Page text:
Baking & Snack - June 2018 - 104


facilitate dry cleaning that includes vacuuming, brushing
or scraping material off surfaces. In areas where a material
is stubbornly caked-on, he suggested using alcohol-based
sanitizers to loosen it up. "If that's not enough, then I would
need to use a wet-cleaning process," Mr. Thorson said.
Here, he explained, the best alternatives are clean-inplace systems followed by controlled spot cleaning with
buckets, brushes and towels. Moreover, removable components can be shuttled to a remote, enclosed washing area
for cleaning them away from the production floor. For the
latter, Mr. Thorson compared it to a NASCAR pit-stop mentality. "You don't change the tire during a race," he said. "You
change the tire at a later date and just put on a new wheel."
Granted, having duplicate equipment requires a higher initial investment, but time is money in the long run.
"The worst-case scenario, in my mind - and at the bottom of the list - is flood cleaning and dragging out the
hoses and doing what one does in the meat industry by
washing down the ceilings, walls and equipment with copious amounts of water," Mr. Thorson noted.

Making more of less
Ryan Danhour, design project manager for Stellar, encouraged bakers to dampen expectations for using water in
dry production areas of a plant. While there isn't a magic
formula or technology for water reduction, he suggested
training line operators to minimize the "mess" created in
processing. "If you reduce the mess you make, you reduce
the amount of water needed to clean it up," he observed.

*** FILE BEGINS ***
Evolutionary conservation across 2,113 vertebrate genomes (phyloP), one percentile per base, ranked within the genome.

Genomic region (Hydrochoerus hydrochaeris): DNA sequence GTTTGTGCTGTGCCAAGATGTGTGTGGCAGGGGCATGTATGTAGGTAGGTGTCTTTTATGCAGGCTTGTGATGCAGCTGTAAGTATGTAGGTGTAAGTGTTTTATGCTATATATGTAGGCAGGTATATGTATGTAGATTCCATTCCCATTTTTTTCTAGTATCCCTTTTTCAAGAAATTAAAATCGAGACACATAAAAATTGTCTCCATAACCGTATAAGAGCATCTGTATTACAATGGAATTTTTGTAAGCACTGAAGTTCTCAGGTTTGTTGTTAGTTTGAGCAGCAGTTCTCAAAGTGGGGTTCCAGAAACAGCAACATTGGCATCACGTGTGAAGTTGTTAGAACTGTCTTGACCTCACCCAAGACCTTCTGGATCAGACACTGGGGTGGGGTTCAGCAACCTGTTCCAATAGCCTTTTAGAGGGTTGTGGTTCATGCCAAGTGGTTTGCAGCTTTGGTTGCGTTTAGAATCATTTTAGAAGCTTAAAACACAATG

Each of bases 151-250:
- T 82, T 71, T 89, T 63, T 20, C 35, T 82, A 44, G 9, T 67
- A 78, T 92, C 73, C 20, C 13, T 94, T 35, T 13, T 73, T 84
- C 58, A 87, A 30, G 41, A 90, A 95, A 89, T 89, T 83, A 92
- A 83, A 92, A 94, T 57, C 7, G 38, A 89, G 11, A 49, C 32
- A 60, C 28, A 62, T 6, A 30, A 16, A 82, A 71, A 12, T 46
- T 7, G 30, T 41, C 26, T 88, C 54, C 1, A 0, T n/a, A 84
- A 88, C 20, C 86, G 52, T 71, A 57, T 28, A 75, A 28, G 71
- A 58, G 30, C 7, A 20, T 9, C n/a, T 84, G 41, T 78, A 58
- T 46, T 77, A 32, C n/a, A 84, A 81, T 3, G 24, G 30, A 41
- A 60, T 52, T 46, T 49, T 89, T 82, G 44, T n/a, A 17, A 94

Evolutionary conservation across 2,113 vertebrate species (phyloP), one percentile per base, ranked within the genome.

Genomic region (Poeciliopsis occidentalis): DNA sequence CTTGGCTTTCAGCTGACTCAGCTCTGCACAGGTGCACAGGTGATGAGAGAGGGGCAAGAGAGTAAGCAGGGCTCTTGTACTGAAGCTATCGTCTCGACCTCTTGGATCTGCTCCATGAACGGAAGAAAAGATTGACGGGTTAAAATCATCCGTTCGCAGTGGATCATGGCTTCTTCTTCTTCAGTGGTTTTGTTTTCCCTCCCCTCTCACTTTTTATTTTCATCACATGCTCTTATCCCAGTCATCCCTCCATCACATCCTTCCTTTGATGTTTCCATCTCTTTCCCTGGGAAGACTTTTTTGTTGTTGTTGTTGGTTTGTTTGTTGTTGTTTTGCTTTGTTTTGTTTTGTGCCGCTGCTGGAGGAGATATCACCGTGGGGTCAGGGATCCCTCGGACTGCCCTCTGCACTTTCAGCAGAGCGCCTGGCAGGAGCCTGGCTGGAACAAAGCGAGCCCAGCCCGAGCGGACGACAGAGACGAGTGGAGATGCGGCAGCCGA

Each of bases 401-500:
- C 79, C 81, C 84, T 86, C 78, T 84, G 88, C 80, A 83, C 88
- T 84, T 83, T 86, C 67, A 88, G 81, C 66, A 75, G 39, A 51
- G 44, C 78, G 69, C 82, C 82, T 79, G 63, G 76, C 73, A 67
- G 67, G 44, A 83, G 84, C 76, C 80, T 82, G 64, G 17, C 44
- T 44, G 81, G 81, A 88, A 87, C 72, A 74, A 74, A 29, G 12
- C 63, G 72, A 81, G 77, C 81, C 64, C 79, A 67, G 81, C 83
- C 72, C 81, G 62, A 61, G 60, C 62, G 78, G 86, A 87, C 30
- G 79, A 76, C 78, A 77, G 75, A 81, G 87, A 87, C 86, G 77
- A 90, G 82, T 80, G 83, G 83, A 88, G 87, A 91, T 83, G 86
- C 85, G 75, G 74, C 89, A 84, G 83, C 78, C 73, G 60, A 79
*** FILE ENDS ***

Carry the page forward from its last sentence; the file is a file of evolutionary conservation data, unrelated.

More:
Additionally, use the proper ratio of chemical solutions,
water temperature and water pressure for cleaning. Be careful about what chemicals are used. A heated, chlorinated
solution - above 140˚F - will corrode stainless steel over
time. Relying on water restrictors will lower water pressure
and the amount used. "However, employees may sometimes remove these restrictions to make cleanup faster, but
of course, the trade-off is that they use more water," Mr.
Danhour said.
Mr. Pierce recommended that bakeries convert - or
explore the option of - dry-steam cleaning. "This method
can be used on product surfaces, packaging equipment and
building finishes," he said.
When switching to dry-steam or controlled-water cleaning, make sure walls, floors and their junctions are compatible to the process. If a baker is using peanut butter or other
allergens in a formula, this might require acid-proof or
temperature resistant floor coatings to make cleanup easier.
Top: Bun producers rely on many dry cleaning options to reduce downtime and
expedite changeovers.
Sosland Publishing Company

Bottom: Many bakeries use high-efficiency, natural-gas water heaters to
provide washdown water for cleaning their plants.

104 Baking & Snack June 2018 /

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